By Levi Anthony - Posted 8/10/2011
Across the country, labor unions are under attack. In states such as Wisconsin, Indiana, Ohio and others, union stripping measures have been passed or in the process of being passed.
Why should this bother me if I am not a member of a union? Because labor unions are important to all working people. One of the most serious problems afflicting the nation today is income inequality – the income gap between the rich and poor. The last 30 years has seen a massive redistribution of wealth from the poor and middle class to the wealthy. Today the richest 1 percent of Americans controls about 24 percent of U.S. wealth.
Look at the chart below.
Between 2002 -2007, the income of the richest 1% of the population almost doubled. Over the same period, the rest of us have barely left the starting gate.
One of the reasons for this growing inequality is the decline of labor unions. Unions fight to make sure that the working classes get a more equitable share of the income pie. But union membership in the private sector has falling precipitously from about 30% in the 1960s to 7% today.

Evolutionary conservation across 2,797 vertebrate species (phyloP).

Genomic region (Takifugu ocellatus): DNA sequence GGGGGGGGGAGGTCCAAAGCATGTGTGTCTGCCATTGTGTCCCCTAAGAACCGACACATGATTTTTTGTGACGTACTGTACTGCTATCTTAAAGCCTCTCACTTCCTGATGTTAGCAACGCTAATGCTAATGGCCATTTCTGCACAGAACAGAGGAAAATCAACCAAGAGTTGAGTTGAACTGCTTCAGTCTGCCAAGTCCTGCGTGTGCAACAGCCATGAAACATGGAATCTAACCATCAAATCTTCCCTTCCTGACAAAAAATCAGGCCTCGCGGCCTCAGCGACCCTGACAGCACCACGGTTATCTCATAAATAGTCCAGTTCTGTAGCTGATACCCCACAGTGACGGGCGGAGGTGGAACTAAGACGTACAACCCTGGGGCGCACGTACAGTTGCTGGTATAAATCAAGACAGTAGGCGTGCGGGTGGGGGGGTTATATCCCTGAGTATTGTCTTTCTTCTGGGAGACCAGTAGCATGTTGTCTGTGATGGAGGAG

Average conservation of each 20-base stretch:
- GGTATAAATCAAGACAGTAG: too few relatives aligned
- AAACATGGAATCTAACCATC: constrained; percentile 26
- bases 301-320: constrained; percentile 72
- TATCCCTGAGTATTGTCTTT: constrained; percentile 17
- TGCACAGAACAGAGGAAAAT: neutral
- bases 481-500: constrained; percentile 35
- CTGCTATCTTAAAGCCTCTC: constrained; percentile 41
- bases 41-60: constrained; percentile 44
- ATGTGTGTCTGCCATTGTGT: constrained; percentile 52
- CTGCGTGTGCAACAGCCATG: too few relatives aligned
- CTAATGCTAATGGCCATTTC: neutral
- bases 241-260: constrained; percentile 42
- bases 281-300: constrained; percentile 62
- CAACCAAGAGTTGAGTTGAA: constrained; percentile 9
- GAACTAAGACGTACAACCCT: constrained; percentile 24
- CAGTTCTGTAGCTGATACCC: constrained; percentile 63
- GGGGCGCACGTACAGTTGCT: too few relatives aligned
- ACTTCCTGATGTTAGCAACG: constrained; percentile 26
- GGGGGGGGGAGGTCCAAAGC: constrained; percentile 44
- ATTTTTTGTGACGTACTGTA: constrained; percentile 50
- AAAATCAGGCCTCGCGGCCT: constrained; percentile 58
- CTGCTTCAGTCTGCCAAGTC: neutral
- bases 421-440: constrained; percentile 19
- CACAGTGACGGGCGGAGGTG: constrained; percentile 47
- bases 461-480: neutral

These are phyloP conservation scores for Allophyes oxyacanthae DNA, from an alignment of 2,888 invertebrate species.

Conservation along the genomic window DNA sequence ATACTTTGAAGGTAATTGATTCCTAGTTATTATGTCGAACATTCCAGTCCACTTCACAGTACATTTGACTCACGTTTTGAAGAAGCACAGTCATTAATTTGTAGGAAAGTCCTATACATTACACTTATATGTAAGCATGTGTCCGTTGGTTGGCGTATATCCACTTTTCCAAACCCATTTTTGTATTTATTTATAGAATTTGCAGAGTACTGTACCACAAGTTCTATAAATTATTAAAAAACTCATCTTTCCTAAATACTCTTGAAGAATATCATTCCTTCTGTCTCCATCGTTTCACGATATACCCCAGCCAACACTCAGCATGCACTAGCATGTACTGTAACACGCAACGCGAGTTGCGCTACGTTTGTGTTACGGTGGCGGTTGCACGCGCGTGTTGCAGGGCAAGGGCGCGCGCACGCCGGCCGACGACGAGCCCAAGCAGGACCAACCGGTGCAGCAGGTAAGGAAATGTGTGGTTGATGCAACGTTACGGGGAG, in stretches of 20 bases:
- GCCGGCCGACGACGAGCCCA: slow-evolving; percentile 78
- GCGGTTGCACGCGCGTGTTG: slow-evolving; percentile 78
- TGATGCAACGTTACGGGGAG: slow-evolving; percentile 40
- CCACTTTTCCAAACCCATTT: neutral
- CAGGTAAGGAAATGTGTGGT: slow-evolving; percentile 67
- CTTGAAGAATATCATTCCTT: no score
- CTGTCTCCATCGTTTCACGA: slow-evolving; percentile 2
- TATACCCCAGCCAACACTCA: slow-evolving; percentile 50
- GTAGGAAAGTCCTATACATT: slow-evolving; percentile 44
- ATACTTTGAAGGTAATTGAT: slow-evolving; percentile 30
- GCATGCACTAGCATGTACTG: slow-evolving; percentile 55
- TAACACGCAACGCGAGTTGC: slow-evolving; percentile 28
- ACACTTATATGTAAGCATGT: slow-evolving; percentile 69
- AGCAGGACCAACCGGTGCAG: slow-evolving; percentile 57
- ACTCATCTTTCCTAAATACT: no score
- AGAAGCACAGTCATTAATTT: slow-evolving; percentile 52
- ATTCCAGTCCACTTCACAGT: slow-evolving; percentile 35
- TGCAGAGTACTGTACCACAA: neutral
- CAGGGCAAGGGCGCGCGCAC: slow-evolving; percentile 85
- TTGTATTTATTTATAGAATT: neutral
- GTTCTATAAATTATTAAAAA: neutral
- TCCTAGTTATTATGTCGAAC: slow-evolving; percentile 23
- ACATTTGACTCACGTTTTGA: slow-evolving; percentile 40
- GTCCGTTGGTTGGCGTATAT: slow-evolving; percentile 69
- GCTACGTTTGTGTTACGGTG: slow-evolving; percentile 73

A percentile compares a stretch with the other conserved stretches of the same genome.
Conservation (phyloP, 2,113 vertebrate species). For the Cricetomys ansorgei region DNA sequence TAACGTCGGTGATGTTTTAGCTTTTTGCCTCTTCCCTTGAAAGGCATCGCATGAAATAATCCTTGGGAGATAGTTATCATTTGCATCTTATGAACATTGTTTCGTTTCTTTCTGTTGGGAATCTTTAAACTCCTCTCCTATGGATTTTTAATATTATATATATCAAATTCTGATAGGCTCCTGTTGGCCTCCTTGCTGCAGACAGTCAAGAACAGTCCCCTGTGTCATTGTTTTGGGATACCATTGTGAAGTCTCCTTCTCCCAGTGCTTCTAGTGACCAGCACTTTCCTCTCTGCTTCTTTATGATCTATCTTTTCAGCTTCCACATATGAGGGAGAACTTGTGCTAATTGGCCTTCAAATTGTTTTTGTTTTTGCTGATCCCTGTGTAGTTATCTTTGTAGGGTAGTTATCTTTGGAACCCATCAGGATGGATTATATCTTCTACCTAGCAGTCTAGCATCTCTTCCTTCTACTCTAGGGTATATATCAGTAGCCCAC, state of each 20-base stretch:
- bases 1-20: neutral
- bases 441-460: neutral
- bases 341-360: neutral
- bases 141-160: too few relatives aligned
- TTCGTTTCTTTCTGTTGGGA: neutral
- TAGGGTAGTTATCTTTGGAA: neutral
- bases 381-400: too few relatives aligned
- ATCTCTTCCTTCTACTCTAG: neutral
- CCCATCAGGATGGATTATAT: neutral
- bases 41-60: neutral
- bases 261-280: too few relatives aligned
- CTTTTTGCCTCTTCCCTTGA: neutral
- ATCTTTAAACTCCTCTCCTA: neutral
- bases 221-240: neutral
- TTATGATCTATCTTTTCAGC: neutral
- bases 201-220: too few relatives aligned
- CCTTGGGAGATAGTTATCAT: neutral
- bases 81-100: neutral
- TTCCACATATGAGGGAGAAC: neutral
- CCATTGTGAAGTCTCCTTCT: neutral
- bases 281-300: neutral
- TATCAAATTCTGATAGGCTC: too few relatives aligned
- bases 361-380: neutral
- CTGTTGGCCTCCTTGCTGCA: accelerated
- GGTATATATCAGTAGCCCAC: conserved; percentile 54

There is a correlation between middle class share of income and union membership. You can see from the graph below that middle class income has fallen with the drop in union membership.
So, unions are indeed necessary for a modern economy. The root cause of the economic crisis we face today is the lack of demand for goods and services. Businesses are not expanding and hiring new workers because there is no strong demand for their products. Consumers cannot demand these products because millions of them are unemployed or drowning in debt. Those who have jobs have not seen any appreciably increase in their income because those of the top are taking the lion’s share of the profits.
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